Exchange Rates, Aggregate Demand, and Aggregate Supply
Foreign trade in goods and services typically involves incurring the costs of production in one currency while receiving revenues from sales in another currency. As a result, movements in exchange rates can have a powerful effect on incentives to export and import, and thus on aggregate demand in the economy as a whole.
For example, in 1999, when the euro first became a currency, its value measured in U.S. currency was $1.06/euro. By the end of 2013, the euro had risen (and the U.S. dollar had correspondingly weakened) to $1.37/euro. However, by the end of February, 2017, the exchange rate was once again $1.06/euro. Consider the situation of a French firm that each year incurs €10 million in costs, and sells its products in the United States for $10 million. In 1999, when this firm converted $10 million back to euros at the exchange rate of $1.06/euro (that is, $10 million × [€1/$1.06]), it received €9.4 million, and suffered a loss. In 2013, when this same firm converted $10 million back to euros at the exchange rate of $1.37/euro (that is, $10 million × [€1 euro/$1.37]), it received approximately €7.3 million and an even larger loss. In the beginning of 2017, with the exchange rate back at $1.06/euro the firm would suffer a loss once again. This example shows how a stronger euro discourages exports by the French firm, because it makes the costs of production in the domestic currency higher relative to the sales revenues earned in another country. From the point of view of the U.S. economy, the example also shows how a weaker U.S. dollar encourages exports.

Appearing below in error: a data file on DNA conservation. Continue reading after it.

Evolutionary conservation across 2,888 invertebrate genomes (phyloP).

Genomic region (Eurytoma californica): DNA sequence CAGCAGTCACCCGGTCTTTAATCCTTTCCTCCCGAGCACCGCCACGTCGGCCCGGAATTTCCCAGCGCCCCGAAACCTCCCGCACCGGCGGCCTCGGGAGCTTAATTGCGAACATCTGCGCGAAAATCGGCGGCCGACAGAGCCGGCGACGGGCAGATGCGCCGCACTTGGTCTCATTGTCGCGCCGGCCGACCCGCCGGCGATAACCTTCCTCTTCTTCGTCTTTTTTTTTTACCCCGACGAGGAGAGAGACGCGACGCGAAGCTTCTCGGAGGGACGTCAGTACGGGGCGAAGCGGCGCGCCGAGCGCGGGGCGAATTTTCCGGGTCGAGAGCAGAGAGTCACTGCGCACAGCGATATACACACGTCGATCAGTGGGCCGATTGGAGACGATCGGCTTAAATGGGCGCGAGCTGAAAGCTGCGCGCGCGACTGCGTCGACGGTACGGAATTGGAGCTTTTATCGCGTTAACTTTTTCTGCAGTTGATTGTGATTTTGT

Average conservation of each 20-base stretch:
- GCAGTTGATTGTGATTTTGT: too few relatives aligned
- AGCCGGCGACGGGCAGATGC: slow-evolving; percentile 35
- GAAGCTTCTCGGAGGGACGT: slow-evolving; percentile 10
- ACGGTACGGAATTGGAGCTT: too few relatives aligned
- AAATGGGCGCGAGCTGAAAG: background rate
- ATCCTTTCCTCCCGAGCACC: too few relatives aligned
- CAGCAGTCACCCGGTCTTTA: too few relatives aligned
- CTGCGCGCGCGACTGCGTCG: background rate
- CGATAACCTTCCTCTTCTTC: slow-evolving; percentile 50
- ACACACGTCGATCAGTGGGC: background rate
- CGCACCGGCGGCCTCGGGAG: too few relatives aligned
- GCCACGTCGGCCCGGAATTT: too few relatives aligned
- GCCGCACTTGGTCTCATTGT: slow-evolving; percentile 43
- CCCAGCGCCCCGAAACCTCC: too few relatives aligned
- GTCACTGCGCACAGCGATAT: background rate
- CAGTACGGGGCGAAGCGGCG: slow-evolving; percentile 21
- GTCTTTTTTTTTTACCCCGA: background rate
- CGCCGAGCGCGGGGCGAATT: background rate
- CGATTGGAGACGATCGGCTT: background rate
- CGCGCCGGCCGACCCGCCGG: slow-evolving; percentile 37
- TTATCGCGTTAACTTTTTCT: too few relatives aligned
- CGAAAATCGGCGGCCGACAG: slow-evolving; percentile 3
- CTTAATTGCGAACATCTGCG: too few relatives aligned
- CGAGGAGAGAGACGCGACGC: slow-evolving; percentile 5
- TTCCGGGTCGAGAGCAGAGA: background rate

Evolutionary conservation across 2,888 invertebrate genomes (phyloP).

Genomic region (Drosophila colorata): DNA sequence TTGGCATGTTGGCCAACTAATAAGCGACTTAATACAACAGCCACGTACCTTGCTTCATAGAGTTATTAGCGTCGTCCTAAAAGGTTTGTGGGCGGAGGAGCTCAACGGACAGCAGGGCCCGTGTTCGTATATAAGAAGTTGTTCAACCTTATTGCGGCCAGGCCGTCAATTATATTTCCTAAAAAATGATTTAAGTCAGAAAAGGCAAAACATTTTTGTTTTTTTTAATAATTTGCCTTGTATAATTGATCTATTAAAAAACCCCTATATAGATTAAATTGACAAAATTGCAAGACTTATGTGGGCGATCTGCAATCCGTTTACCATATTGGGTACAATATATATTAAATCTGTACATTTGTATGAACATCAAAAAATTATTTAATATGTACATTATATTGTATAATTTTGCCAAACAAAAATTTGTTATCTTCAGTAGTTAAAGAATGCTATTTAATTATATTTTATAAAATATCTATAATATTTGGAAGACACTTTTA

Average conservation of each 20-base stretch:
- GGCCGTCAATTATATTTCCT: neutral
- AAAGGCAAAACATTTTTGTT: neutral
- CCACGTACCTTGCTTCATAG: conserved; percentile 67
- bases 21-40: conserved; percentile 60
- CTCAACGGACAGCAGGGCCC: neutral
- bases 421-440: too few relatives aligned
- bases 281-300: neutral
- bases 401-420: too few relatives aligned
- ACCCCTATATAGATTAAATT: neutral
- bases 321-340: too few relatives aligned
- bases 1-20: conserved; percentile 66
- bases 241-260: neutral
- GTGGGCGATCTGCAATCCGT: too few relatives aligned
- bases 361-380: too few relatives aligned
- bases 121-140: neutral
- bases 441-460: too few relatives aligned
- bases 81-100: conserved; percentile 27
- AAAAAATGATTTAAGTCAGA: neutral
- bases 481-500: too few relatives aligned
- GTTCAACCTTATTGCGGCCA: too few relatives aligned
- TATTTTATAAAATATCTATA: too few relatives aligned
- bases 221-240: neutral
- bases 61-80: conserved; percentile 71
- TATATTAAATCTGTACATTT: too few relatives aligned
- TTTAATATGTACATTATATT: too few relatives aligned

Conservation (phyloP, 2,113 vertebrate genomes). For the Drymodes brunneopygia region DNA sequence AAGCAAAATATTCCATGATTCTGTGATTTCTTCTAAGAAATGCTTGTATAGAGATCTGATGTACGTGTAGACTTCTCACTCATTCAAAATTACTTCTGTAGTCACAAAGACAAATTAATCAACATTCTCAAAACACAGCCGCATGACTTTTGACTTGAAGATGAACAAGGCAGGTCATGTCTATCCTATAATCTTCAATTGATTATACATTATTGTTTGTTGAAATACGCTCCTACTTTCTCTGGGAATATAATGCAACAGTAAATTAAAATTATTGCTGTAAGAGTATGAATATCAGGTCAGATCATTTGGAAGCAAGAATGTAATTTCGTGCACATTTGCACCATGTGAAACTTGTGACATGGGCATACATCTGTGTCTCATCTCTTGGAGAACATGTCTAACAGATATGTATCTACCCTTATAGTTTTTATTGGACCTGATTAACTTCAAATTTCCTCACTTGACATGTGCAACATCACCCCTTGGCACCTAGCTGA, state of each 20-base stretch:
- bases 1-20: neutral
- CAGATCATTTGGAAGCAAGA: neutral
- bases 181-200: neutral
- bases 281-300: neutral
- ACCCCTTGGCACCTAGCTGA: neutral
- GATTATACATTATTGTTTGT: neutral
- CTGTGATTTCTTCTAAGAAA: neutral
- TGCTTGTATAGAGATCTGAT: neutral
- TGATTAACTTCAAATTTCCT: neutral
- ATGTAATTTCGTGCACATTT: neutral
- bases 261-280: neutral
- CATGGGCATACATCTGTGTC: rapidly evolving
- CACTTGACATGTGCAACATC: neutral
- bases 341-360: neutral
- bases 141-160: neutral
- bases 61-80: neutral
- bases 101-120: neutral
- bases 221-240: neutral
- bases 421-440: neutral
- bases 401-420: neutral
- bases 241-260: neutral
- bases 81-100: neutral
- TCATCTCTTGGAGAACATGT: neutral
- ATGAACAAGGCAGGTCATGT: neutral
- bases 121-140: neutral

Since an increase in exports results in more dollars flowing into the economy, and an increase in imports means more dollars are flowing out, it is easy to conclude that exports are “good” for the economy and imports are “bad,” but this overlooks the role of exchange rates. If an American consumer buys a Japanese car for $20,000 instead of an American car for $30,000, it may be tempting to argue that the American economy has lost out. However, the Japanese company will have to convert those dollars to yen to pay its workers and operate its factories. Whoever buys those dollars will have to use them to purchase American goods and services, so the money comes right back into the American economy. At the same time, the consumer saves money by buying a less expensive import, and can use the extra money for other purposes.